White riot

Years after their dissolution, the Clash rage anew on film, on record, and in books.

WHEN JOE STRUMMER brought his latest band, the Mescaleros, to Seattle in early November, he was careful to warn the hardcore types in the audience before launching into any “mushy” songs from his new record, Rock, Art, and the X-Ray Style. The former Clash frontman needn’t have worried, since the crowd was so thrilled to hear his renditions of “White Riot” and “Straight to Hell” that their enthusiasm carried through even the gentlest of his new songs. “On the road to rock ‘n’ roll,” one of the lyrics goes, “there’s a lot of wreckage in the ravine.” Strummer seems determined to avoid that ditch. Sporting a full head of black hair and only a few extra pounds, he performed with energy and humor, defying the received wisdom about rock ‘n’ roll being a kid’s game.

The man on stage had come a long way from his days in London’s punk-rock Class of ’76. Chucking his successful pub-rock band, the 101ers, after a glimpse at the Sex Pistols, the 24-year-old Strummer (born John Mellor) traded in blue jeans for black leather and reinvented himself as a laconic, streetwise poet. In a film segment shot after the Clash’s live debut in front of assorted London media and other “tastemakers,” he responds flippantly to a question about his moral views. “I wouldn’t steal money off a friend,” he says with a hint of a sneer. “But I’d steal his girlfriend.”

In this footage, you can see Strummer and guitarist Mick Jones working very hard at constructing the Clash Image: “the thinking man’s yobs,” as an NME cover famously characterized them. Aside from the band’s brilliant visual presentation and groundbreaking sound—punk fury that later found common ground with Jamaican and Latin music, rockabilly, R&B, and the then-emergent rap scene—each member had a distinct persona. Spice Girls-like, these images interlocked into a well-rounded whole: Guitarist Mick Jones was the beatbox rocker; bass player Paul Simonon was the stylish, handsome one; drummer Topper Headon was the puckish soul veteran; and Strummer was the social reformer and leader of the pack.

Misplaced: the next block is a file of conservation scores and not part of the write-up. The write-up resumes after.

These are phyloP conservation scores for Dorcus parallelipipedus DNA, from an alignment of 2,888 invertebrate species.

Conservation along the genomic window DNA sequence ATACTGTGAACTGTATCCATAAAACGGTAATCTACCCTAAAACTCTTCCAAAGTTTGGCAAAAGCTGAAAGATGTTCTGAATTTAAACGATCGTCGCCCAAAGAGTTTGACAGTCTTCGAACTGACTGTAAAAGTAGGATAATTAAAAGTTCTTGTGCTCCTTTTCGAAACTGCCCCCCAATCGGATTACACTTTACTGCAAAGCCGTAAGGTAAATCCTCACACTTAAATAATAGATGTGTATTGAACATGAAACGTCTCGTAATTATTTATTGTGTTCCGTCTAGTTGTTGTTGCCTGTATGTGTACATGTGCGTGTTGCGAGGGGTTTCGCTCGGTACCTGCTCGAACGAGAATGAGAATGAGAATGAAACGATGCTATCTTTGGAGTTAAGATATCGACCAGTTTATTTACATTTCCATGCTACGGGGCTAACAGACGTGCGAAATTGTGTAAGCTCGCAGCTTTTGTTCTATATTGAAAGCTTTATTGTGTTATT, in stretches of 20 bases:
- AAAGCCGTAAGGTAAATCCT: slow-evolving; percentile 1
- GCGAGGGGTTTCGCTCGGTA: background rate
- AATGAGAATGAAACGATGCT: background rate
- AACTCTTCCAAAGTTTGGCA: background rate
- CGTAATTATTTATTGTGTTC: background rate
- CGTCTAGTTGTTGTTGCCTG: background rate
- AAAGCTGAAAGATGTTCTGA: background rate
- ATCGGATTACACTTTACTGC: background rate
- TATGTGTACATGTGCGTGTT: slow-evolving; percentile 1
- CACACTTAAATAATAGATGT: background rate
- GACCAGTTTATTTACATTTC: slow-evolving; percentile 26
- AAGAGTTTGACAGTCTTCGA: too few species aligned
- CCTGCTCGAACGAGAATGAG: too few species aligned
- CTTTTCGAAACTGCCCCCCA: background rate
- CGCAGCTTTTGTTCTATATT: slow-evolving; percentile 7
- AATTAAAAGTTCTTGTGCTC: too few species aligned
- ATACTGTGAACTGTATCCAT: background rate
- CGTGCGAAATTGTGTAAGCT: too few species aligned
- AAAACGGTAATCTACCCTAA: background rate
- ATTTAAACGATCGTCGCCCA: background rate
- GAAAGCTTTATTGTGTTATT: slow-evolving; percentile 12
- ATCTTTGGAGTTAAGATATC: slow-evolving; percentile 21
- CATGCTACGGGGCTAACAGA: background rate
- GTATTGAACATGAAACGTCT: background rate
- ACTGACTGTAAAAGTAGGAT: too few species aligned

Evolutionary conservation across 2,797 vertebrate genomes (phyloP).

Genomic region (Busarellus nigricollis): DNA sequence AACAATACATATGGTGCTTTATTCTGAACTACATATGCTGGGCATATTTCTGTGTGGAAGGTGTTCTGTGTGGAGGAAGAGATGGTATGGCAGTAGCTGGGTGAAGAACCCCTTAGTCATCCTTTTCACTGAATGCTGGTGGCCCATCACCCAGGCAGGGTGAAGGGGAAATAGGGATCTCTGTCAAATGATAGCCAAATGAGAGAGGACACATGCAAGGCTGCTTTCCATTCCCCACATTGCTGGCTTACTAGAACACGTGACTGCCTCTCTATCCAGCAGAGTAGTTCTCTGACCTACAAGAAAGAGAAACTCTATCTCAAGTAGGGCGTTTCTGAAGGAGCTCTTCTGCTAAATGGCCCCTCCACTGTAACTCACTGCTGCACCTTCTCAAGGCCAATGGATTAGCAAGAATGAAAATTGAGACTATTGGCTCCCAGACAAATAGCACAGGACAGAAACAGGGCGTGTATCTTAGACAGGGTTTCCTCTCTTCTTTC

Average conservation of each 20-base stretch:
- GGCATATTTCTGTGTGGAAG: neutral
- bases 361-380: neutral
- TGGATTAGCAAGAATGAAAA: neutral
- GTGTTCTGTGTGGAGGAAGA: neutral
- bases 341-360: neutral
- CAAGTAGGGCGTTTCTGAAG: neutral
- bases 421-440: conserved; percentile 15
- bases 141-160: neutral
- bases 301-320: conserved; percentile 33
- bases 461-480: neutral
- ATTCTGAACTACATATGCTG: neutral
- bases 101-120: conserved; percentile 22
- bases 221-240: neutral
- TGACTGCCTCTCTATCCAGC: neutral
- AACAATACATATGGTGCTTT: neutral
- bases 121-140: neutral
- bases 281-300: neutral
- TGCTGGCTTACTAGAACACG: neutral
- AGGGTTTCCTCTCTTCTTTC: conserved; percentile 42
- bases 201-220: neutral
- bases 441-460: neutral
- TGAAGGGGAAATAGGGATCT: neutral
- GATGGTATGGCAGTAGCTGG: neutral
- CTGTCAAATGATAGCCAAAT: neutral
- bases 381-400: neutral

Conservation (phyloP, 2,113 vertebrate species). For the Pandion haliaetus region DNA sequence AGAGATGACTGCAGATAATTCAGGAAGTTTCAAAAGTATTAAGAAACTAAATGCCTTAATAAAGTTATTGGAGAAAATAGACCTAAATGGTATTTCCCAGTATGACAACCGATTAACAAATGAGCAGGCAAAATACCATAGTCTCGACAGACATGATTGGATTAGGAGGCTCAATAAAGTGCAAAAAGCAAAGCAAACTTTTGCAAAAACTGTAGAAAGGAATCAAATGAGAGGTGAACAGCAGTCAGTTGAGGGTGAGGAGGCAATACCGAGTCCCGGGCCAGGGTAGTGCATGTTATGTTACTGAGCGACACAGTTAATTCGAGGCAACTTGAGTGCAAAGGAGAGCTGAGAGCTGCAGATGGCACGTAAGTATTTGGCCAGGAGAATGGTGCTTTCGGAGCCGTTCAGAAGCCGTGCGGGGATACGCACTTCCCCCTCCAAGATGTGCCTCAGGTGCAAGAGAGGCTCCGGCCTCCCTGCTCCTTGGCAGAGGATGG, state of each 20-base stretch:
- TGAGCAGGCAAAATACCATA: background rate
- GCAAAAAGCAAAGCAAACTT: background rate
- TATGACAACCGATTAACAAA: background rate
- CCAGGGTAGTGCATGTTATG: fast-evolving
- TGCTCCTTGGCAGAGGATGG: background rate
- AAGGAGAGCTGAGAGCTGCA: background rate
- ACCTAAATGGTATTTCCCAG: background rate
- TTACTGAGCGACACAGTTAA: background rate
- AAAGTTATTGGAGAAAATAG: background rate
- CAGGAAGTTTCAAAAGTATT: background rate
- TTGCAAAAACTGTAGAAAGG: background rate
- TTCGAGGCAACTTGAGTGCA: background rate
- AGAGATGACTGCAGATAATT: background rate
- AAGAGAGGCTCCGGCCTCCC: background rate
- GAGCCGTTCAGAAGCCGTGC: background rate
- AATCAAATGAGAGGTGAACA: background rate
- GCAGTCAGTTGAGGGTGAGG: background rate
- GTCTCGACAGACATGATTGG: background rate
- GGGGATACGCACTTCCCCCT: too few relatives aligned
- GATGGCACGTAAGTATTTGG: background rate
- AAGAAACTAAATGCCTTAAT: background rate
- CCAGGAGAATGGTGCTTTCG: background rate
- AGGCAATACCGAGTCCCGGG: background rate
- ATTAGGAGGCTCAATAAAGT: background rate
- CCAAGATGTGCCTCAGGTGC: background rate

The reality, of course, was more complex, as British journalist Marcus Gray showed in his fascinating 1995 book, Last Gang in Town: The Story and Myth of the Clash. A longtime fan, Gray still managed to puncture the mystique built by manager Bernie Rhodes and developed by the band members themselves. Strummer and Jones had solidly middle-class childhoods, and the whole lot of them—Headon and Jones especially—were far less PC than their public personas would suggest. Once the Clash reached arena-scale success, however, it tried to maintain its long-standing policy of “value for money” when pricing records and concert tickets. It also hired some amazing tour support, bringing Grandmaster Flash and Mikey Dread to a broader audience, and Lee Dorsey and Bo Diddley to a new generation.

If the Clash’s politics were sometimes naive or ill-informed, the band at least caused a generation of music fans to look beyond their immediate surroundings. They opened people’s eyes less through their political stances than through their music itself, a sonic message of tolerance that loomed larger than a stadium full of rebel iconography.

EVERY COUPLE OF years since its official breakup in 1984, the Clash has blipped and bleeped on the pop-culture radar. First Jones hit the charts with his disco-rock-hip-hop hybrid Big Audio Dynamite. Then Strummer started appearing in movies (Mystery Train, Straight to Hell). Simonon had a moment with a band named after a Perez Prado record. In 1991, CBS released the three-CD box set The Clash on Broadway. Later in the ’90s, Rancid and a zillion other bands resurrected the Clash’s fusion of punk and ska. And Strummer scored the 1997 film Grosse Pointe Blank, which also featured two Clash songs in its soundtrack.

In 1999, though, the Clash has been more audible than at any time in the past 15 years. In November, Epic released the first official live Clash album, From Here to Eternity, a rousing, masterful collection produced by Strummer, Jones, and Simonon. The three omitted their biggest US hit (and least representative single) “Rock the Casbah,” but people still had plenty of opportunities to hear it, thanks to remakes by Will Smith and disco duo Solar Twins. The Clash’s label even unleashed a shockingly bad tribute album, Burning London. What else? Longtime fan Martin Scorsese included two early Clash songs—”Janie Jones” and “I’m So Bored With the USA”—in the soundtrack to his film Bringing Out the Dead. Johnny Green, the band’s road manager through early 1980, published A Riot of Our Own, a rollicking, anecdotal memoir (revelations: Simonon, he of the brooding on-stage manner, was actually the group’s practical joker; Jones dyed his hair black not only to imitate his idol, Keith Richards, but also to hide the fact that he was going bald).

Best of all, Strummer, Jones, Headon, and Simonon finally came clean about the past. An old friend, DJ Don Letts, coaxed them before the cameras for his 90-minute documentary The Clash: Westway to the World, shown on the BBC earlier this year (plans are under way for a US video release). It’s impossible not to feel the weight of the Clash legacy when Strummer, discussing the band’s breakup, gets a catch in his throat. Much to their credit, the four musicians have never re-formed to hear the ringing of the nostalgia cash register. Here’s hoping they continue to grow old gracefully and leave us with our memories, mythic or not.